We're going to need two sliders for this question.
The first slider defines 'creature'. On one end, viruses, and on the other end, we'll use humans (as an anthropocentric example). You could set the slider to be placed s.t. plants are not considered creatures, or you could set it elsewhere.
The second slider defines what constitutes harming a creature. This can range from purposefully destroying a creature to accidentally harming a creature as an externality of an act of society.
The blunt answer to this question will be that it is impossible if plants are considered creatures, as humans cannot subsist off of anything less complex than plants. In addition, something as 'simple' as mowing a lawn or cutting down a tree absolutely destroys the habitat of hundreds if not thousands of insects and animals, and many will die in the process. Most likely, the intent is not to harm the lives of those depending on the habitat, but as an externality, that is the result.
Let's limit ourselves to creatures being defined as animals and harm being considered direct harm (i.e. accidentally stepping on an ant does not count as 'harm' since the human is likely unaware of their action, and plowing a field does not count since the intention of the action is not to destroy habitats or kill the inhabitants).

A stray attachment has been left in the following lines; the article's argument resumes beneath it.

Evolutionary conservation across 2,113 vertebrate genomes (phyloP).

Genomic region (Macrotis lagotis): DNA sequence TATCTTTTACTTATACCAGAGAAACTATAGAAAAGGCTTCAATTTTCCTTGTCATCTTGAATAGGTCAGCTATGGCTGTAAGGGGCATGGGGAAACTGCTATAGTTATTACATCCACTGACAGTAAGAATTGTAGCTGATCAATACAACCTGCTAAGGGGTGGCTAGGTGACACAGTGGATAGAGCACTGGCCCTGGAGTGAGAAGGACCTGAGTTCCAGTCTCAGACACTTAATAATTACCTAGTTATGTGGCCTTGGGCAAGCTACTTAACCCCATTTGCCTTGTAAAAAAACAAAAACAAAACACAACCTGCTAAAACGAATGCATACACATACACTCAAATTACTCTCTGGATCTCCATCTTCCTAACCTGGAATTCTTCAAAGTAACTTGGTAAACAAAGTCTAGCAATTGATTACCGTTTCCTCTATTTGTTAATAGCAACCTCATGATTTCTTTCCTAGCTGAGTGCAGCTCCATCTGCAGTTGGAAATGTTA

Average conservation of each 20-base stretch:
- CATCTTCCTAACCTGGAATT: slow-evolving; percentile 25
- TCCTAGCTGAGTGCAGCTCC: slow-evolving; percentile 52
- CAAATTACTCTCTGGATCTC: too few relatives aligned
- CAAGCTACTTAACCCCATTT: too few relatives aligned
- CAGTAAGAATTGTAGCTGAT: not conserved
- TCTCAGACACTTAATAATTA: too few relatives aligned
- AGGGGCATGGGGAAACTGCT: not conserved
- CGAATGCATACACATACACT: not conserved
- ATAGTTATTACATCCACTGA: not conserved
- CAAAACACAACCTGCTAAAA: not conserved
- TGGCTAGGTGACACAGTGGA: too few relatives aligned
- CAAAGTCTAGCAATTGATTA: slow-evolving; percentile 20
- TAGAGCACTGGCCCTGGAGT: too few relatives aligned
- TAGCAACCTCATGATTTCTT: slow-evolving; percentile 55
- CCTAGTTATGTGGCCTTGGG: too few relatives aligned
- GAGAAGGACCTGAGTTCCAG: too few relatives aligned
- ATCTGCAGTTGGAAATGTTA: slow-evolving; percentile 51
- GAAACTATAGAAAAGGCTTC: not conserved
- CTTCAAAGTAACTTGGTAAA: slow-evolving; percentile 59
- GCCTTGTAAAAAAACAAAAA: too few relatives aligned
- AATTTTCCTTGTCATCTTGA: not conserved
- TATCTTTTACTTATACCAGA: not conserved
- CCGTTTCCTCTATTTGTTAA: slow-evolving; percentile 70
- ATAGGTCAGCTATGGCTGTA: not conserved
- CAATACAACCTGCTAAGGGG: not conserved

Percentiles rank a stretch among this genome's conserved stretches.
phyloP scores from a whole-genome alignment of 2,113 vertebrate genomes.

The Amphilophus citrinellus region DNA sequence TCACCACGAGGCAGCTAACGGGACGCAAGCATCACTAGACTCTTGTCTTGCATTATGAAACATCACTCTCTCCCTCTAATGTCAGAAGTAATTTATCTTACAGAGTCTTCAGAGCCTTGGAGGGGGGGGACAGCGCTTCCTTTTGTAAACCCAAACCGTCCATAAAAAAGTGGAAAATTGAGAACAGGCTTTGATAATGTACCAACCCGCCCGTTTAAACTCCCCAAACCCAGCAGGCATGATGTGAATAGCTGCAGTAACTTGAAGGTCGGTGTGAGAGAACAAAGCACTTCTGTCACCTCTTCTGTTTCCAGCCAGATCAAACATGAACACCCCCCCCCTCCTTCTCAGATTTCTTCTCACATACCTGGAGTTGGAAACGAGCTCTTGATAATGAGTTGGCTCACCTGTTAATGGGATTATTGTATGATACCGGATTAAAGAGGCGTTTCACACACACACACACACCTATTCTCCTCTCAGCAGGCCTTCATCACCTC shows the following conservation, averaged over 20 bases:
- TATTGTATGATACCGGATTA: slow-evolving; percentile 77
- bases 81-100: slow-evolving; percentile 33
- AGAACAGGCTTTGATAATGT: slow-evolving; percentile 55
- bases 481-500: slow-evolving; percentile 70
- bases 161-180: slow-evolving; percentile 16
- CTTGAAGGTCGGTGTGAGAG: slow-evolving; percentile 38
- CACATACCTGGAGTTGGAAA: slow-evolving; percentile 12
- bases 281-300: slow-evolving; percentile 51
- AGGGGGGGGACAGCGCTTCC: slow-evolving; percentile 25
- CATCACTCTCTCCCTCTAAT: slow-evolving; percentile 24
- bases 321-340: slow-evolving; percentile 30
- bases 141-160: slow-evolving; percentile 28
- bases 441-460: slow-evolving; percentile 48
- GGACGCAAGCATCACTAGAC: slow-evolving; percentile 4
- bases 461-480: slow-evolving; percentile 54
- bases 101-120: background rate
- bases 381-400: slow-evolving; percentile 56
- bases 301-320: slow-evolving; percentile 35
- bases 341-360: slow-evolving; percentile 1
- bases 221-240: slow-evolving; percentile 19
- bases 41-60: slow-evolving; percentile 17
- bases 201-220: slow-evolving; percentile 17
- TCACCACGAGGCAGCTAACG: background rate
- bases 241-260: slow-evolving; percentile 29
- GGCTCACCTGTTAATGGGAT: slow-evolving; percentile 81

First, it is likely that raising animals is not an option. By raising a carnivore such as a dog, you are forcing harm upon other animals in order to feed your dog. By raising an herbivore such as a sheep, you are forced to perform reproductive control or face Malthusian population crashes/mass death due to lack of food, both of which could be considered harmful due to the human either interfering with the animal or watching them all starve.
Second, the above logic applies to humans as well. There are only so many resources and there is only so much space. In your question you noted that there are clean natural environments and plenty of rich fertile fields. The only practical way to support a growing human population is to destroy the 'clean' and 'natural' aspect if the 'space' issue is to be addressed due to the constraints of the problem. After all, if there is not enough food and water, people will have to address the shortage with either technological innovation, culling, or starvation, and only the first option doesn't involve inflicting harm upon other humans.
In short, one possible way for humans to survive and allow their population to expand without harming any animal creature is to use technological innovation to allow for a vegetarian diet with productivity tied to the rate of population growth. In addition, humans will have to refrain from excessive reproduction in order to keep their population growth sustainable.
This is but one possible answer. There are definitely other points that could result in alternate conclusions - the important thing is that whatever solution you choose for your world is internally consistent.